By Charlie Dunmore
BRUSSELS (Reuters) - Britain became the latest European Union country on Thursday to raise serious doubts over proposals to let EU governments decide individually whether to grow or ban genetically modified (GM) crops.
Several large EU countries including France, Germany and Spain have already criticized draft legislation tabled by the EU executive in July, which would allow governments to restrict or ban GM cultivation in all or part of their territories.
Speaking at an EU ministers' meeting in Brussels, Britain's farm minister Caroline Spelman questioned whether the proposals would do anything to unblock the EU approval system for GM crops, which has seen just two varieties approved for growing in more than a decade.
"The operation of the EU decision-making progress does need to be improved, but we're not convinced that the proposal will enable this to happen," Spelman told the other ministers.
A British diplomat said that while there is still no commonly agreed government position on the proposals, ministers feared that the legislation could make things more difficult for countries like the UK that want to press ahead with research into GM crops.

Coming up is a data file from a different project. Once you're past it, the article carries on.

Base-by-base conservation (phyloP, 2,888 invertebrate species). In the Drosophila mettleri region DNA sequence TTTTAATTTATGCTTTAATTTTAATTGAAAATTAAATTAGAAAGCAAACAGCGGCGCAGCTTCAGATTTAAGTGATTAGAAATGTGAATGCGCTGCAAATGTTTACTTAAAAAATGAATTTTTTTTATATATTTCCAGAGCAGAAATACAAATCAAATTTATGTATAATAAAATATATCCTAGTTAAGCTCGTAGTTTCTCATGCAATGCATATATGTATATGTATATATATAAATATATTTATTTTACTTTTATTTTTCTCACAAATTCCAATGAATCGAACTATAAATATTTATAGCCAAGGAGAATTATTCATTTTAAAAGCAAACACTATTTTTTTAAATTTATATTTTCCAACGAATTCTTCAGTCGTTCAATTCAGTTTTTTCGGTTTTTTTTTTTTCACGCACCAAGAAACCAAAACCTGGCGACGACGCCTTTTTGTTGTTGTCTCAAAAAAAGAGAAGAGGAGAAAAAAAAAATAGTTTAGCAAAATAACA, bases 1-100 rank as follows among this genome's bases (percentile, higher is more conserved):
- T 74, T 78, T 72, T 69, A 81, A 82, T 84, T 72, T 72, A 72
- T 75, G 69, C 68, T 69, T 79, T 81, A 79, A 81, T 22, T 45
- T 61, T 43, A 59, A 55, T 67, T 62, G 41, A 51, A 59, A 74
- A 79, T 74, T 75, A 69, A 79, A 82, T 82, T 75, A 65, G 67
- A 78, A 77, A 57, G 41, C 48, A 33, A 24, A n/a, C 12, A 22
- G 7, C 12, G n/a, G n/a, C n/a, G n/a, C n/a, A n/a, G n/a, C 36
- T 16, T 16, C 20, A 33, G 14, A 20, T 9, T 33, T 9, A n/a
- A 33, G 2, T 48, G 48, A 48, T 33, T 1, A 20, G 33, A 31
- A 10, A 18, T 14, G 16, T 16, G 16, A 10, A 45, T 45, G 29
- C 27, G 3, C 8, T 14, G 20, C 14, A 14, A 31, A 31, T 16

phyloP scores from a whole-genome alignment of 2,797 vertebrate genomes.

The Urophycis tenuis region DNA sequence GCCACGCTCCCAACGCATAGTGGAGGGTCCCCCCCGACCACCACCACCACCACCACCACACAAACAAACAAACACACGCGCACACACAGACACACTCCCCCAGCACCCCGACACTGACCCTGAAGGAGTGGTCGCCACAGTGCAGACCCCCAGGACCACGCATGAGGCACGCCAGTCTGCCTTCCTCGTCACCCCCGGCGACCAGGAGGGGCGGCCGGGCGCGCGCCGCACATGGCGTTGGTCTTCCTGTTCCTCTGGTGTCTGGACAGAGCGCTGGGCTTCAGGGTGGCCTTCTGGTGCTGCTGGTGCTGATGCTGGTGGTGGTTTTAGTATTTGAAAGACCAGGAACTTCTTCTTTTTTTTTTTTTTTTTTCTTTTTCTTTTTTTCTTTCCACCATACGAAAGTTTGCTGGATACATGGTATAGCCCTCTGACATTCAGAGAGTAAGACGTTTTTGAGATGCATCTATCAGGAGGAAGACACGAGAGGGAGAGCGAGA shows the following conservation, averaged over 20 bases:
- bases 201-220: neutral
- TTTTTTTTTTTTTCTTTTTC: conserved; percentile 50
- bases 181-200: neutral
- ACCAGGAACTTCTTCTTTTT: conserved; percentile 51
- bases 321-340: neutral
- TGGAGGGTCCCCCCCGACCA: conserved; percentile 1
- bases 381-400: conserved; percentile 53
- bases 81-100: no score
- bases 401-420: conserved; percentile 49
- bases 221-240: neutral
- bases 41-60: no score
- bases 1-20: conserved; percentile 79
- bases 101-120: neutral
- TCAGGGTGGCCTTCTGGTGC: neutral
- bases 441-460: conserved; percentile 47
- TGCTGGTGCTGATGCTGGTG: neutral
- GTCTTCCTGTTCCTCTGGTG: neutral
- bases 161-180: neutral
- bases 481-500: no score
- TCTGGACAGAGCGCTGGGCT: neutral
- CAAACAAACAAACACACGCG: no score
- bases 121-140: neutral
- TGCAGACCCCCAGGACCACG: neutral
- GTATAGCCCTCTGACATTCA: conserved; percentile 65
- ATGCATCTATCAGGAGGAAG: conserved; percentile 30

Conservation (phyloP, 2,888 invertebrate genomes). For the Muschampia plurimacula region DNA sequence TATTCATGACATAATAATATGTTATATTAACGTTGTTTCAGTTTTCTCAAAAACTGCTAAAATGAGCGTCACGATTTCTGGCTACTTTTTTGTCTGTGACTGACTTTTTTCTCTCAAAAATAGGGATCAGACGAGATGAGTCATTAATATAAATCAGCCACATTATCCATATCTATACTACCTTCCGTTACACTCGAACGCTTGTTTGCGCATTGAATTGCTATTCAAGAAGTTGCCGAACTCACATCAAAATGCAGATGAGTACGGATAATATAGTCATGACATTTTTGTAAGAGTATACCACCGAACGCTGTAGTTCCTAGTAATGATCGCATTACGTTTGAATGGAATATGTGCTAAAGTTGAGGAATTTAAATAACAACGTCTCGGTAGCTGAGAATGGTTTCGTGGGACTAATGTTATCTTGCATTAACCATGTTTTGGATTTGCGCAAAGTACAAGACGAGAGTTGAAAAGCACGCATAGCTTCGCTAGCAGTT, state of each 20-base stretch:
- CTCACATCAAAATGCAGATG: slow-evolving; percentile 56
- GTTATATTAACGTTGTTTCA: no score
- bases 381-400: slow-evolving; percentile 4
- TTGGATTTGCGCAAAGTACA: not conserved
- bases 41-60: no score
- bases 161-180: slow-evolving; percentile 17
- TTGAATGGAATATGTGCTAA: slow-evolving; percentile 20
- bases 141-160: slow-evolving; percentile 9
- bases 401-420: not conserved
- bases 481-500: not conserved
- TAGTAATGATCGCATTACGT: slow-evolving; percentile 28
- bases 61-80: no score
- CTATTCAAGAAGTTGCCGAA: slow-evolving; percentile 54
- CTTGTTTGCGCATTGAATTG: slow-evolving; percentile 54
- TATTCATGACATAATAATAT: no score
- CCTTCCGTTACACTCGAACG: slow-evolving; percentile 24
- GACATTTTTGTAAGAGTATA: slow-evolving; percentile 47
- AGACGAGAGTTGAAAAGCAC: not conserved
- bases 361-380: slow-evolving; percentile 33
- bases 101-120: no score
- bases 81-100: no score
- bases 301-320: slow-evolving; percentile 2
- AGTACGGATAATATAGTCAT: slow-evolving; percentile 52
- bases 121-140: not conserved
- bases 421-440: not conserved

EU government legal experts have questioned whether national GM crop bans provided for in the European Commission's proposals would be compatible with the bloc's global trade commitments.
Spelman agreed that any bans under the proposals were unlikely to comply with World Trade Organization (WTO) rules and the EU's own Lisbon Treaty, or stand up to legal challenges from biotech companies, farmers or non-EU countries.
LIST OF GROUNDS
The British minister also questioned a draft list of reasons that governments could use to justify cultivation bans, such as to maintain public order, which the Commission drew up in response to requests from skeptical governments.
"We're concerned that suggesting public order as possible grounds for a ban could have the unintended consequence of actually encouraging public disorder by certain groups who want to put pressure on member states to ban GMOs," Spelman said.
The EU's health and consumer Commissioner John Dalli, who oversaw the drafting of the proposals, replied that the list was non-exhaustive and could be added to and refined by EU governments in subsequent talks.
During the meeting ministers from France, Spain and Italy repeated their opposition the draft rules as they stand. German environment state secretary Katherina Reiche said simply that "we reject the EU Commission's proposals."
With the opposition of any four of the EU's five largest countries sufficient to block the proposals under the bloc's weighted voting system, the Hungarian EU presidency pledged to clarify countries' legal concerns in order to try to reach a compromise.
(Reporting by Charlie Dunmore)